The last day! About half of these games were played in the halls and the other half were played in the hotel lobby as we sifted through our purchases.
Queen’s Architect has fantastic mechanics: your workers are on hexagons which dock into your little player sheet, and as you use them they rotate, changing which point is docked with your sheet. Some workers get better as they work, some get tired. When they complete a full rotation, they retire, but you can rotate them the other way by sending them to the inn. That whole thing is great, but it’s just solitaire - you barely interact with the other players at all. As a result, I felt that this game was missing an important piece of the puzzle. It feels like the next game to leverage this mechanic will nail it, though, and we’ll have something to shout about.
Microfilms is a spy-themed microgame based around trying to figure out who’s who by stealing looks at other player’s hands and trading information. It’s fast and cute, but it’s got a few little nuances which make it quite hard to teach. I like it a lot, but I’ve played it wrong a few times because the rules are a bit fiddly and not fully explained on the cards. I bought it though, and I love it.
##The Foreign King
The Foreign King is a remarkably good little strategy game in a very small box. The theme was a bit dull and pasted on, but the four of us that played remained interested until the end and it was never clear who was going to win. Definitely a good game, not sure that it’s a fun game.
The age-old classic. Who doesn’t like Go? Why do I play anything else?
##Cash n’ Guns
Quite the opposite of Go. Cash n’ Guns is not a new game (in fact, I own it), but there were 8 of us and there was a table free. Sina got utterly shot up. I did not, but Chris won by a mile.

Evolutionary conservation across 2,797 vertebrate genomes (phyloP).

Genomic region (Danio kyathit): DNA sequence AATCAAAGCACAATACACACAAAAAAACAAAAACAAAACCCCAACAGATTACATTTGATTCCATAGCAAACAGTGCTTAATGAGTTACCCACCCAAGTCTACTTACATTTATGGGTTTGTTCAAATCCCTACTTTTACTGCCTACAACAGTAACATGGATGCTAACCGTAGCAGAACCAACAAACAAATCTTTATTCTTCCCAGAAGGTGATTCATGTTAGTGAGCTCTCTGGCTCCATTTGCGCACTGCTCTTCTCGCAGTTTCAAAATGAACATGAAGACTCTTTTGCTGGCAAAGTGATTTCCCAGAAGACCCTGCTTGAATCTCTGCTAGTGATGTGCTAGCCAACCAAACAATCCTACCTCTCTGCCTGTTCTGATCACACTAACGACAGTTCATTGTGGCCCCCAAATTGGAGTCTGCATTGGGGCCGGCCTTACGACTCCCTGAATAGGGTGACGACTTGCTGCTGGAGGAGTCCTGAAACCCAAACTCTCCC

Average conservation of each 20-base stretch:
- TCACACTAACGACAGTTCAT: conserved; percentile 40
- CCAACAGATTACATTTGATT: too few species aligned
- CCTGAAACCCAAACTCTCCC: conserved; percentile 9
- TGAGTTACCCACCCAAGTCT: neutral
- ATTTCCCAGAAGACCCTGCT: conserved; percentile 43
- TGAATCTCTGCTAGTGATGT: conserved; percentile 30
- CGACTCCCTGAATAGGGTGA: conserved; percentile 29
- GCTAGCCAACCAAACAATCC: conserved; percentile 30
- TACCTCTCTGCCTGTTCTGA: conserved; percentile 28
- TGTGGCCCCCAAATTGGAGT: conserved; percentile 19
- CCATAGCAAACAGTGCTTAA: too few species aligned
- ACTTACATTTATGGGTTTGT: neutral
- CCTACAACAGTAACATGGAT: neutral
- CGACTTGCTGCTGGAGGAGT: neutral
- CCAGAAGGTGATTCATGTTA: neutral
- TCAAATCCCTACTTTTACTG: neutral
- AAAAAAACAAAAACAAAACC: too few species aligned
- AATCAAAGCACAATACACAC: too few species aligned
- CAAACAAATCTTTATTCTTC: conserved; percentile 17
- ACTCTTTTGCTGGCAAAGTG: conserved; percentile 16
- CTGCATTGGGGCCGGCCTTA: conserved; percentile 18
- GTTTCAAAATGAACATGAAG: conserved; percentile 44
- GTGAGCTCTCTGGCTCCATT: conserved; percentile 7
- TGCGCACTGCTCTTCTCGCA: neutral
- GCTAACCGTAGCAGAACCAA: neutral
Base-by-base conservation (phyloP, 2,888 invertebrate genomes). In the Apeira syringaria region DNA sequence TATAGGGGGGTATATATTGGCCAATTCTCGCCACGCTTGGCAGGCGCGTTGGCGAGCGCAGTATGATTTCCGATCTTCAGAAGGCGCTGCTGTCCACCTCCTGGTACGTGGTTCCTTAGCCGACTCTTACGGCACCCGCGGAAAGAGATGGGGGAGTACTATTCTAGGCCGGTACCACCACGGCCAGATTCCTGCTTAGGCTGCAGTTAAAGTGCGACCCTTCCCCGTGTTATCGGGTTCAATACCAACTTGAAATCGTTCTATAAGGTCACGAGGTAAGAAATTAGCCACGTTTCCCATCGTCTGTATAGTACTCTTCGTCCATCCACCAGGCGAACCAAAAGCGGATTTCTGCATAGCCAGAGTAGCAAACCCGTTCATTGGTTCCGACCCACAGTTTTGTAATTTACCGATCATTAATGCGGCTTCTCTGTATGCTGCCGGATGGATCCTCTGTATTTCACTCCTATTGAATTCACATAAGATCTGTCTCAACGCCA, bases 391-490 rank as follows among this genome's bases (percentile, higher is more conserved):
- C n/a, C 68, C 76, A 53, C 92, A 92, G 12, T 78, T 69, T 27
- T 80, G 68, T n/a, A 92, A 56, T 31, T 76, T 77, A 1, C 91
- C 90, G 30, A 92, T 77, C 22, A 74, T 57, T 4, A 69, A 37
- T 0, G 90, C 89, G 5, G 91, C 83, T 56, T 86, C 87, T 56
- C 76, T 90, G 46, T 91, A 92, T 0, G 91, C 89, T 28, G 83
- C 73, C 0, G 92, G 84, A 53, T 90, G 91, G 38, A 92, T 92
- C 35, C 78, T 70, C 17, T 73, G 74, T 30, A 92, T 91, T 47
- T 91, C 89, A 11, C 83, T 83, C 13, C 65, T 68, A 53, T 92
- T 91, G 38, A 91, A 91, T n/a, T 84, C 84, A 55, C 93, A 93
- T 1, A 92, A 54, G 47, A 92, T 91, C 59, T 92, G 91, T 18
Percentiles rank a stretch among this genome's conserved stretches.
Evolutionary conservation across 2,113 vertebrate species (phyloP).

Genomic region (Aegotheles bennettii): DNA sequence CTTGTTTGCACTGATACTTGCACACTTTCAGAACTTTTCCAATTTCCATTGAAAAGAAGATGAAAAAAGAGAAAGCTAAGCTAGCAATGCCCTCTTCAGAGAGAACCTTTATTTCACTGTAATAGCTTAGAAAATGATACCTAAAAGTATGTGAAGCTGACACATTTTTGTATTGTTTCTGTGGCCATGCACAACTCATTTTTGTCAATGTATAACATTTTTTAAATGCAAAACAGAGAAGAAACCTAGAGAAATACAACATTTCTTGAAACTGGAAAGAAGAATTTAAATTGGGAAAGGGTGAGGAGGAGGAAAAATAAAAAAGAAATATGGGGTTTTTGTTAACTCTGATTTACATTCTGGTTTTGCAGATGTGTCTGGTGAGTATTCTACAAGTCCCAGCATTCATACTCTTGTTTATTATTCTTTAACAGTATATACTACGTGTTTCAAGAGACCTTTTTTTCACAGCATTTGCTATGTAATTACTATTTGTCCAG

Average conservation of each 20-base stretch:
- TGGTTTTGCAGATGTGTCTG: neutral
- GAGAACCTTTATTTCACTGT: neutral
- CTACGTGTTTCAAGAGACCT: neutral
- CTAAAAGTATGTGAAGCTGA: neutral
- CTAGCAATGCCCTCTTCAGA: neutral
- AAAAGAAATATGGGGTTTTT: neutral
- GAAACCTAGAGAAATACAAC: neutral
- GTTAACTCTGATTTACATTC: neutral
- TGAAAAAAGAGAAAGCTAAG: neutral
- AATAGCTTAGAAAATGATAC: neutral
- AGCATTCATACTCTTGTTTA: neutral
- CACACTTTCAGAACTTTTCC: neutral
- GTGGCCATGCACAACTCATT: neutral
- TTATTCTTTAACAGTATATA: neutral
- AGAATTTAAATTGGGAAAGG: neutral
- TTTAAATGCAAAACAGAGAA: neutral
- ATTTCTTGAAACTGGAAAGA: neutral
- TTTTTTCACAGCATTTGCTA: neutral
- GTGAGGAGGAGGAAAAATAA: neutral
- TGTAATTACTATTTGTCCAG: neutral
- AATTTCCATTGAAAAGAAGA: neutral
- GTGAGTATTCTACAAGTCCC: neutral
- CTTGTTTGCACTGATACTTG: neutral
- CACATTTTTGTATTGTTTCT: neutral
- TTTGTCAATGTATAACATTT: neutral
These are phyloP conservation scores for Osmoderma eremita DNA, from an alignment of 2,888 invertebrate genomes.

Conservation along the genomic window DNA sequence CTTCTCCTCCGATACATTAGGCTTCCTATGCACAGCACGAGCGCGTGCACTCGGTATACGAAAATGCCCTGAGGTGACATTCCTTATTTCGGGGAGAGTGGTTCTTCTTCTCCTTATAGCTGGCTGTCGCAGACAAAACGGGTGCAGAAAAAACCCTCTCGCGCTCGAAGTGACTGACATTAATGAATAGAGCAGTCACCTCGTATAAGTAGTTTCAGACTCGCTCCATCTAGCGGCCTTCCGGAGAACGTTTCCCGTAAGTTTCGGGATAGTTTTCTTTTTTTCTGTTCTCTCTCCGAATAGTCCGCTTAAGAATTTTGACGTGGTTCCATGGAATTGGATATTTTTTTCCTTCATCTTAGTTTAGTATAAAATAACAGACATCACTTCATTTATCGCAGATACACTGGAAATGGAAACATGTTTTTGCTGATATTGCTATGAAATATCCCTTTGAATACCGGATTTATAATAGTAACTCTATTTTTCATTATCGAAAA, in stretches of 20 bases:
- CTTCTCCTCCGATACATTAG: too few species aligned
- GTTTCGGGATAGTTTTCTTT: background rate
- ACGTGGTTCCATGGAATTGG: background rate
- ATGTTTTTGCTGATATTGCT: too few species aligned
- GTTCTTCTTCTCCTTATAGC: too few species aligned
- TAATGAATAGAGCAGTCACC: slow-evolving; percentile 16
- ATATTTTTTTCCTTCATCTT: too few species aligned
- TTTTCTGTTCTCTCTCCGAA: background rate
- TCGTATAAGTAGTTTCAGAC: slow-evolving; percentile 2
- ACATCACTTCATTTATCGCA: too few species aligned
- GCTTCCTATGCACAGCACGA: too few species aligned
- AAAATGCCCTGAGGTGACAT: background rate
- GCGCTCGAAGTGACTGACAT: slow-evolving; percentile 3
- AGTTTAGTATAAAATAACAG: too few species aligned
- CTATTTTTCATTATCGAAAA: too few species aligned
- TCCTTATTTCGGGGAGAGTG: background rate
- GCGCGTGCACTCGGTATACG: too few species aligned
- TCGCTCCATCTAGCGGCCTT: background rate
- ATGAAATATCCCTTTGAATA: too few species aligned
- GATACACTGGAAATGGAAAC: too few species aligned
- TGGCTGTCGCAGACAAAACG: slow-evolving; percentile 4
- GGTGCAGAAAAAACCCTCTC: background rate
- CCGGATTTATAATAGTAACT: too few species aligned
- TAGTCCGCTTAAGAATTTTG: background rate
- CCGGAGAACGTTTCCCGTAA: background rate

I grabbed the last box of Funemployed available at the Breaking Games booth and couldn’t wait to play it. It delivered on every level: I was forced to attempt an Australian accent in public and Lizzy revealed herself as a dangerously enthusiastic personal trainer. Comedy gold.
Some games are popular because they just work, no matter who you are and what you do. Codenames is that kind of game: it’s easy to play, it’s a party game, it has barely any rules, and it’s loads of fun. Word games are universal, because we all know words. Instant winner.
Dave gave this one star out of five, but I enjoyed it to some extent. In Dark Stories, one person reads out a rather brief description of a scenario which is, in the cases we played, not particularly dark, and the other players ask questions to piece together the story. The stories we played were a bit dumb, but they did keep us guessing and they were something to talk about. It’s not incredible, but I certainly didn’t hate it.
And that was it, that was Essen Spiel ‘15! It was awesome. It cost me a small fortune, but I’m so glad that I went. Hopefully I’ll be able to make it next year! Thank you to everyone who came along: you’re all awesome.